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How Do I Brush My Pet’s Teeth?

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How Do I Brush My Pet’s Teeth?

Imagine if you never brushed your teeth or had them cleaned. Pretty scary, right? As you can guess, things would eventually start to go very, very bad inside your mouth: teeth would decay, gums would become inflamed and infected. Bacteria from those rotting teeth would eventually travel into your bloodstream and could cause other serious health problems. And we haven’t even mentioned the daily, debilitating pain.

It’s the same scenario for your dog or cat. In fact, if your pet is over three, chances are they already have some symptoms of periodontal disease. By far the most important preventative dental healthcare tool for pet owners is a toothbrush. Any of our veterinary care professionals can show you how to brush your pet’s teeth, and below are a few helpful tips to get you started.

  • Get comfortable. Instead of standing over your dog or cat, try kneeling or sitting in front of him or her or even with them upside down in your lap. Plan to spend at least 30 minutes each day, over a week’s time, acclimating your pet to teeth brushing and during each brushing session. In addition, have plenty of their favorite treats on hand so you can reward them every step of the way of this new experience.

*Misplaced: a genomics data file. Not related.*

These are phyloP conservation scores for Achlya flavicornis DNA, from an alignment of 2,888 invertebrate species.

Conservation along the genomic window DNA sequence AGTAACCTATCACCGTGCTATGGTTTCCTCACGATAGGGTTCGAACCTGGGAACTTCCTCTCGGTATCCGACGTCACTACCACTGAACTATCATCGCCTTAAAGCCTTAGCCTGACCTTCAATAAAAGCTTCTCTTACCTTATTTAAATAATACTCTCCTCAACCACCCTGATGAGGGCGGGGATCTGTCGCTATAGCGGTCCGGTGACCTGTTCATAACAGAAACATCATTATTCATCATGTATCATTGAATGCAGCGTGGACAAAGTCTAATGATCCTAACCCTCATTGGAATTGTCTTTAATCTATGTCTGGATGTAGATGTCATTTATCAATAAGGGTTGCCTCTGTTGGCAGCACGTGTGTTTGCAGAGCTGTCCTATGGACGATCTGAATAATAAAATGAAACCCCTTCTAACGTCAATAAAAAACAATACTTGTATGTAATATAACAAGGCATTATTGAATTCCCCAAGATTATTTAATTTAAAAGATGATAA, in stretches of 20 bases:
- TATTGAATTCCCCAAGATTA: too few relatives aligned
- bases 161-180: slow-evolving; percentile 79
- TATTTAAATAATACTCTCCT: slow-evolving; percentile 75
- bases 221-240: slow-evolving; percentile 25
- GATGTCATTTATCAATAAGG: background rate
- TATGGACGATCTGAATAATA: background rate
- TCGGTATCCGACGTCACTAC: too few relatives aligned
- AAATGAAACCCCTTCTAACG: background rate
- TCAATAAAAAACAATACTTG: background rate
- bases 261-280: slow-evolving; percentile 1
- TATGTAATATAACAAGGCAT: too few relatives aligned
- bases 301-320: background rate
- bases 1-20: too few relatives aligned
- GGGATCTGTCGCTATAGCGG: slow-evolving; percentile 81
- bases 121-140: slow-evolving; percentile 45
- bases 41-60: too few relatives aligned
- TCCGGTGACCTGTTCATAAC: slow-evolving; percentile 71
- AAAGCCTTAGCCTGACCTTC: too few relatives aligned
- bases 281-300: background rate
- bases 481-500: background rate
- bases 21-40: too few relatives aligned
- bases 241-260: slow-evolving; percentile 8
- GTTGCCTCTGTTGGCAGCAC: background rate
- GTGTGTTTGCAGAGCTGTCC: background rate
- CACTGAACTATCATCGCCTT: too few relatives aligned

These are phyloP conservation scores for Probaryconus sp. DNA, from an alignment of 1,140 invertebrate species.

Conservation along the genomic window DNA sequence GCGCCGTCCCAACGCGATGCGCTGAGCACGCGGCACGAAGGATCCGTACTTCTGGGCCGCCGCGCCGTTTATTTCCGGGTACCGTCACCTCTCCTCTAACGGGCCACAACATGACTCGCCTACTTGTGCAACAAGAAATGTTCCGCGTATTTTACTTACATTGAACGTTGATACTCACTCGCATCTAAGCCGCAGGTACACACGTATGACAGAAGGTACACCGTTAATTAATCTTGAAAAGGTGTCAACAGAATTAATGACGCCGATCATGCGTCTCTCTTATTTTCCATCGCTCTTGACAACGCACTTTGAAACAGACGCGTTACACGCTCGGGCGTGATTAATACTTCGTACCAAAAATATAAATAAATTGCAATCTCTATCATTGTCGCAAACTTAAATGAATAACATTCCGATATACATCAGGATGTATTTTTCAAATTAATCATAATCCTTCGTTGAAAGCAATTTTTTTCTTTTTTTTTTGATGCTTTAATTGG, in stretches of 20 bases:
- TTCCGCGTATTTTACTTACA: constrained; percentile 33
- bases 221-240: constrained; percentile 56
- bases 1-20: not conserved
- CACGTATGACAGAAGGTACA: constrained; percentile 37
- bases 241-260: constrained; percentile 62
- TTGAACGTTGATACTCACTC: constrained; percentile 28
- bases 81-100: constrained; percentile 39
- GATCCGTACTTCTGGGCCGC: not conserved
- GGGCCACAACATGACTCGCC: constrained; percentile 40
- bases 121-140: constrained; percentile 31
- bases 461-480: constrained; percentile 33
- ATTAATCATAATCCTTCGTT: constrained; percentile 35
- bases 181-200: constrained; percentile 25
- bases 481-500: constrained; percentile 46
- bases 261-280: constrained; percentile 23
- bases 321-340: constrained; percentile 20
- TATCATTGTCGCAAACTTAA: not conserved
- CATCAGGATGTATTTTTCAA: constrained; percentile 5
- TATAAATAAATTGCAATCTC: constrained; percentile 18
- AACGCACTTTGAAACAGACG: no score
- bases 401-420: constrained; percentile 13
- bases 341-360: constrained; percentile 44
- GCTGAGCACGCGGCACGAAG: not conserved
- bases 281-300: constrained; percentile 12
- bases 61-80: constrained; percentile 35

• Use a toothbrush and toothpaste made for pets. Human toothpaste can contain ingredients like fluoride or xylitol that can be toxic to pets. Finger brushes work well for smaller dogs and cats; you’ll need a larger brush with a handle for big dogs. You may also need to start with gauze or another material that has a bit of a rough surface before introducing a finger or toothbrush, with or without toothpaste. It’s no problem if your pet doesn’t seem to like the toothpaste flavor, brushing without toothpaste has been found to be just as effective!
  • Go slow at first. Start by slowly massaging the lower jaw and chin with your hand. Once he or she seems comfortable with touch around the mouth, it’s ok to touch the lips. Practice lifting your pet’s lip to see their teeth and reward with praise and treats. Over the course of several days, repeat the slow massage, lip touching, lip lifting, and touching the teeth without actually rubbing them. Once comfortable with those four steps, move on to carefully rubbing the teeth with your bare finger, again rewarding with treats and praise. Before using a toothbrush, let your pet lick some of the toothpaste off your finger or the brush.
  • Brushing success. Brush teeth and gums gently. Focus first on the tooth surfaces that face each cheek as these are the most prone to plaque and tartar buildup. Once you’re confident that the outer teeth surfaces are clean, gently and carefully open the mouth and brush the inside teeth surfaces. When finished, offer lots of praise and more treats! Getting your pet used to brushing will take multiple sessions, so be patient. Your pet’s gums may bleed a little at first, but it’s not an emergency unless the bleeding doesn’t stop.

Starting a brushing program can be intimidating, but it is possible and can save your pet the pain of disease and save your pocketbook from the cost of frequent cleanings if you are able to make this part of your routine. Give us a call at 630-598-0600 if you’d like more information about or a demonstration of how to brush your pet’s teeth!